“We’re gonna increase the numbers,” Biden told reporters at the Wilmington Country Club after a round of golf, noting that the situation on the southern border had complicated things. “We couldn’t do two things at once. And now we’re going to increase the numbers,” he said. Notably, the President called the situation on the southern border a crisis, a word administration officials have avoided using.
Deputy national security adviser Jon Finer told the advocates that Biden wants to work quickly to bring the refugees who have already been vetted and cleared to the United States after a prolonged delay, in which many of their flights were canceled.
The call comes after the White House faced immediate blowback from refugee groups and Democratic and progressive lawmakers for initially saying Friday that Biden would keep this fiscal year’s refugee cap of 15,000, and not raise the cap as he had promised to do — a significant reversal from the Biden administration’s proposal in February to lift the cap to 62,500.
After the flood of criticism, the White House backtracked later Friday and announced Biden would set a “final, increased” refugee cap by mid-May, but added that it’s “unlikely” the number would be as high as the 62,500 cap proposed earlier this year.
Finer said on the call that the 125,000 figure that Biden had floated is an “aspirational number” but remains the administration’s goal and is going to be “a major challenge,” according to a source familiar with the call.
Pressed on the call why the Biden administration is on track to have the worst year of refugee admissions in the program’s history, Finer insisted that “this will not be the number that we end on,” according to the source familiar.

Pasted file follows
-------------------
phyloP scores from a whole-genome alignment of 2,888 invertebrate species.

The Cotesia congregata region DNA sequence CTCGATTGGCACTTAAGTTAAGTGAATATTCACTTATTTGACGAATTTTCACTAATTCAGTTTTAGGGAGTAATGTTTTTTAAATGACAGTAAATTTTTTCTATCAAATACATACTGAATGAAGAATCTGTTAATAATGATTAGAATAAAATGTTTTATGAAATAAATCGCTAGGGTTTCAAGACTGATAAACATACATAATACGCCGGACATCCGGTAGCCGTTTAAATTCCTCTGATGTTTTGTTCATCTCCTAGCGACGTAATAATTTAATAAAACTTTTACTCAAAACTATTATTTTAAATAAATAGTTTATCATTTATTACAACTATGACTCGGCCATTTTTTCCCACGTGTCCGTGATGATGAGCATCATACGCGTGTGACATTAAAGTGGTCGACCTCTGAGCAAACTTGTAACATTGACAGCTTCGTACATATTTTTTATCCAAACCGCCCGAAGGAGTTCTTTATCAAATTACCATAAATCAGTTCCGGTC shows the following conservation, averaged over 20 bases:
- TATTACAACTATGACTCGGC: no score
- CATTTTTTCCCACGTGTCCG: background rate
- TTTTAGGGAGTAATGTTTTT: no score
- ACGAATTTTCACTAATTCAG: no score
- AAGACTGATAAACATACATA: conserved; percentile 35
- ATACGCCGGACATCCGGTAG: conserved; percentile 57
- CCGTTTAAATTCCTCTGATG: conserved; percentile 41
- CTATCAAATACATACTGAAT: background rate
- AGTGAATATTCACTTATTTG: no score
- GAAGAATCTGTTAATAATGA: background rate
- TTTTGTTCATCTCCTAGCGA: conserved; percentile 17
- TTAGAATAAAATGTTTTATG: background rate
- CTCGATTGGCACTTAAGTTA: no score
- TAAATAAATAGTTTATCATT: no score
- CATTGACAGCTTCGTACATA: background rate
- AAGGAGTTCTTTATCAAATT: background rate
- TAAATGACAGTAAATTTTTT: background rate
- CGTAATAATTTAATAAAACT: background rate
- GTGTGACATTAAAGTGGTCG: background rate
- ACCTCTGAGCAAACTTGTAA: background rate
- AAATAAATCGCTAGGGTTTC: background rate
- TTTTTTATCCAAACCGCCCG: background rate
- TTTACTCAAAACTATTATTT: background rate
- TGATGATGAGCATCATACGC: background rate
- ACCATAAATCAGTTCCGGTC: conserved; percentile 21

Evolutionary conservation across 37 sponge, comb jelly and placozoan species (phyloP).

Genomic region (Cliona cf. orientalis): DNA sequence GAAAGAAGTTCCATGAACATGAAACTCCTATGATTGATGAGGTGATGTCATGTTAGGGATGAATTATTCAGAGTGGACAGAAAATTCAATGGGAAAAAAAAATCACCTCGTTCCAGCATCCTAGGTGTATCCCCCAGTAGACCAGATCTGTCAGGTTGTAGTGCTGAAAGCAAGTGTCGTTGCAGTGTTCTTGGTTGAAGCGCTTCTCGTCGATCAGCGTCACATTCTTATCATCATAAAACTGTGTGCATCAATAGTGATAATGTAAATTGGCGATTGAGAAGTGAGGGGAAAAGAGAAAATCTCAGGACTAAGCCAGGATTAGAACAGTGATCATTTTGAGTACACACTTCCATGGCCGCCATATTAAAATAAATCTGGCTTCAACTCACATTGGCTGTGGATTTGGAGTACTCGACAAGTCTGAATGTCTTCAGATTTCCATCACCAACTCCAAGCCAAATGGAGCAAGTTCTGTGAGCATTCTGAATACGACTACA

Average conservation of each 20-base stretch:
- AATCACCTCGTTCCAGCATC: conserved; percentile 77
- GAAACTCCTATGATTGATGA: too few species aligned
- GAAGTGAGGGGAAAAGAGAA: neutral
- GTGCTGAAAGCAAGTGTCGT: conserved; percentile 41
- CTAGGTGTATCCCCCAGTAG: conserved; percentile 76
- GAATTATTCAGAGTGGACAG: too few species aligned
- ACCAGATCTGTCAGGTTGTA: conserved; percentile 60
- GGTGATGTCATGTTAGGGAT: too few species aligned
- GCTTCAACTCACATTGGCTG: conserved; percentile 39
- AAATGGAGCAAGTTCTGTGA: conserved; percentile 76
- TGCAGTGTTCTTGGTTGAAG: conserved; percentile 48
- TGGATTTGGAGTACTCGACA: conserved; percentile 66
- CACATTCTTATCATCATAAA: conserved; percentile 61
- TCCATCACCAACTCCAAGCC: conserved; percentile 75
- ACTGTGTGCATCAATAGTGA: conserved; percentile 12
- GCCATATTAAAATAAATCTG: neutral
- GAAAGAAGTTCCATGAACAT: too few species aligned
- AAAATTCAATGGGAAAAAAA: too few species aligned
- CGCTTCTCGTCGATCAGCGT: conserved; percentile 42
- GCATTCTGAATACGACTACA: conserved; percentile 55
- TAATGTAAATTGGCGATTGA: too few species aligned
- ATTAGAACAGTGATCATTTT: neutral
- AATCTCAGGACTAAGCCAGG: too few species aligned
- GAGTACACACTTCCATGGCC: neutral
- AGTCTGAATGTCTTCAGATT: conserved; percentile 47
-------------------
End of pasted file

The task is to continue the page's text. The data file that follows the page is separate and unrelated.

Finer also claimed that the refugee admissions program was “even more decimated than we thought,” with less staffing to deal with processing capacity and a security vetting process that’s slow moving, according to the source familiar.
The White House had said Friday that a “factor” in the decision was that the Office of Refugee Resettlement, a federal agency under the Health and Human Services Department, had limited capacity, given the growing number of migrants arriving at the US-Mexico border.
Finer said that the administration wanted to be sure that it could meet its responsibilities to support both refugees trying to resettle in the US and unaccompanied children arriving at the southern border.
But refugee resettlement agencies have repeatedly said they’re prepared to take in refugee arrivals.
But Biden delayed approving the proposal increase, resulting in the cancellation of hundreds of resettlement flights and leaving thousands of people who had expected to arrive in the US in limbo.
On Friday, Biden signed the emergency presidential determination that returned to regional allocations, effectively casting a wider net of who can resettle in the US under the current 15,000 refugee ceiling.
As of March 31, only 2,050 refugees had been admitted to the US this fiscal year, according to the Refugee Processing Center.
This story has been updated with comments from Biden.
CNN’s Priscilla Alvarez, Kaitlan Collins, Kylie Atwood, Lauren Fox and Jeremy Diamond contributed to this report.